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9/26/98 

 

Complain, Complain

Everybody who's anybody on the 'Net likes to complain about bandwidth, and how there really isn't enough of it, and we'll complain about it right up until about the time we're routinely getting full-motion, real-time video delivered to us on 45-inch monitors. And then, we'll go back to complaining about disk storage space.

It's hard for geeks like us to remember that the rest of the world - including the United States -- isn't necessarily ready for prime time. MediaMetrics released survey results last week, coinciding with the release of the Clinton videotaped grand jury testimony, that said only 25 percent of the computers on the Internet could receive streaming video. Along with that: About half have Pentium level processors, but 57 percent have processors running slower than 100 mhz. Only half have a 28.8k or faster modem. Approximately 63 percent of home PCs have the Windows 95 operating system. (That does NOT mean the rest are Unix wizards.)

It's a little discouraging. I thought having neat computer stuff had become mainstream by now, but the numbers say I'm wrong. And everybody else is going to have to upgrade their PCs before they care about bandwidth. It'll be another five years.

This Annoying Email

A lot of people started getting an interesting and new variety of Spam in the last few months, the kind that starts out "This email sent out pursuant to " and goes on to explain to you why it's LEGAL for them to send the email to you, before telling you how to get rich quick. This has been a ploy - it confuses the receiver, and I've even run into Internet Service Providers who ask "What is the deal here? Is it legal?"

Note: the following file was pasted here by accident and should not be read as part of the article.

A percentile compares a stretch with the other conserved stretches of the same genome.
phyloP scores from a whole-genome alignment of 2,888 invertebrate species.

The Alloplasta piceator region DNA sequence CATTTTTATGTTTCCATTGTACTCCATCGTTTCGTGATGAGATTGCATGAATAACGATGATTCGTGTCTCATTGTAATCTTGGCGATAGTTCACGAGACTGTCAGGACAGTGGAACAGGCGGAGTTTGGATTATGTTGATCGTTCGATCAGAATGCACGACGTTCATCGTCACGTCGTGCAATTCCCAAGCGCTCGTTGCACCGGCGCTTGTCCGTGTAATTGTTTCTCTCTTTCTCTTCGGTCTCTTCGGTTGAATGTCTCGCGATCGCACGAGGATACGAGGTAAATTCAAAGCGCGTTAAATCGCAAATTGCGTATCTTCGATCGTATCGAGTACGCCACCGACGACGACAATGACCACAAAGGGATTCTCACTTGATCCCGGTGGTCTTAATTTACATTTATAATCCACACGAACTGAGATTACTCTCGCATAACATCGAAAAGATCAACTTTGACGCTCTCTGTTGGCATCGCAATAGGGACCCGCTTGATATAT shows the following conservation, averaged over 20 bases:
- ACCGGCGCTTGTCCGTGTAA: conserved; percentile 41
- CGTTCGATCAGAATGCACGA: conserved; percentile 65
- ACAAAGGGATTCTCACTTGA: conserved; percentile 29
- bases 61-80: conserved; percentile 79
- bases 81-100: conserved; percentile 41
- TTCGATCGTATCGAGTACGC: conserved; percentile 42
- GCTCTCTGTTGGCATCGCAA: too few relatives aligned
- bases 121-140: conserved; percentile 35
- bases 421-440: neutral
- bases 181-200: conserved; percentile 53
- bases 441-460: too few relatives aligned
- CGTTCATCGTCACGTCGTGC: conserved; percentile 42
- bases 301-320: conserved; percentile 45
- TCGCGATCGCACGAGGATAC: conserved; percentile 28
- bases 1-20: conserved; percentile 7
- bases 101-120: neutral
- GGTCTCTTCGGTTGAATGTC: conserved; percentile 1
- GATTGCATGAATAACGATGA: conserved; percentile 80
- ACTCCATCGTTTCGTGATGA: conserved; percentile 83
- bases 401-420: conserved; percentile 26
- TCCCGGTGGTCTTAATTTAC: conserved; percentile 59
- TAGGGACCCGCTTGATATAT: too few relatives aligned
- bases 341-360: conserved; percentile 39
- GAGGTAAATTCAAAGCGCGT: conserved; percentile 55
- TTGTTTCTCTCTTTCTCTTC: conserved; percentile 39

The deal is, there has been legislation kicking around the House of Representatives for months that would have legitimized Spam and set rules under which it could be sent. The House Commerce Committee last week removed the language from HR 3888. It isn't legal, and even Congress seems to know better than to support bulk email.

Annoying, But Legal

A federal court ruled last week that the right to communicate indecent material with intent to annoy over the Internet is constitutionally protected. ApolloMedia, the publisher of Annoy.com, brought the suit. The site is specifically designed to flout a provision of the old Communications Decency Act that bars "indecent material with intent to annoy" from the Internet.

Annoy.com was created in January 1997 for the sole purpose of drawing attention to this disparity. The site is aflame with stinging attacks on conservative political targets, and flashing four-letter words. Readers are invited to send lewd hate email, complete with soft-porn images and ransom-note graphics.

Free speech activists noted that the case helps finish off the Communications Decency Act of 1997, which had been mostly but not entirely ruled unconstitutional earlier this year. An undeterred Congress is currently pushing through "Spawn of CDA."

Linux Getting Cooler. :-)

Intel, Netscape and Linux News.com reported Saturday that Intel, Netscape, and some venture capital firms are said to be preparing to announce a deal on Tuesday under which the companies will take equity stakes in software vendor Red Hat Software, which makes a version of the Linux operating system. Intel declined comment on the situation, but sources close to Red Hat said that a deal will be announced Tuesday. At the moment, terms and conditions are still being worked out. Red Hat is privately held. If the deal goes through, look for some fireworks at upcoming conferences like ISPCON in San Jose and Internet in New York, both this month. Linux is perceived by Microsoft as a direct threat to NT in the booming low-end server market, and Linux enthusiasts tout the potential of the free OS even for the consumer desktop. I've mentioned before that I set up a Linux server at home, though I use Windows for most things. However, I can report that I'm gravitating toward the Linux setup for some things, especially straightforward, power surfing. Why? It's faster and it's yet to crash.

Jeff Schult and Nicole Chardenet can be reached at jeffbot at this domain.

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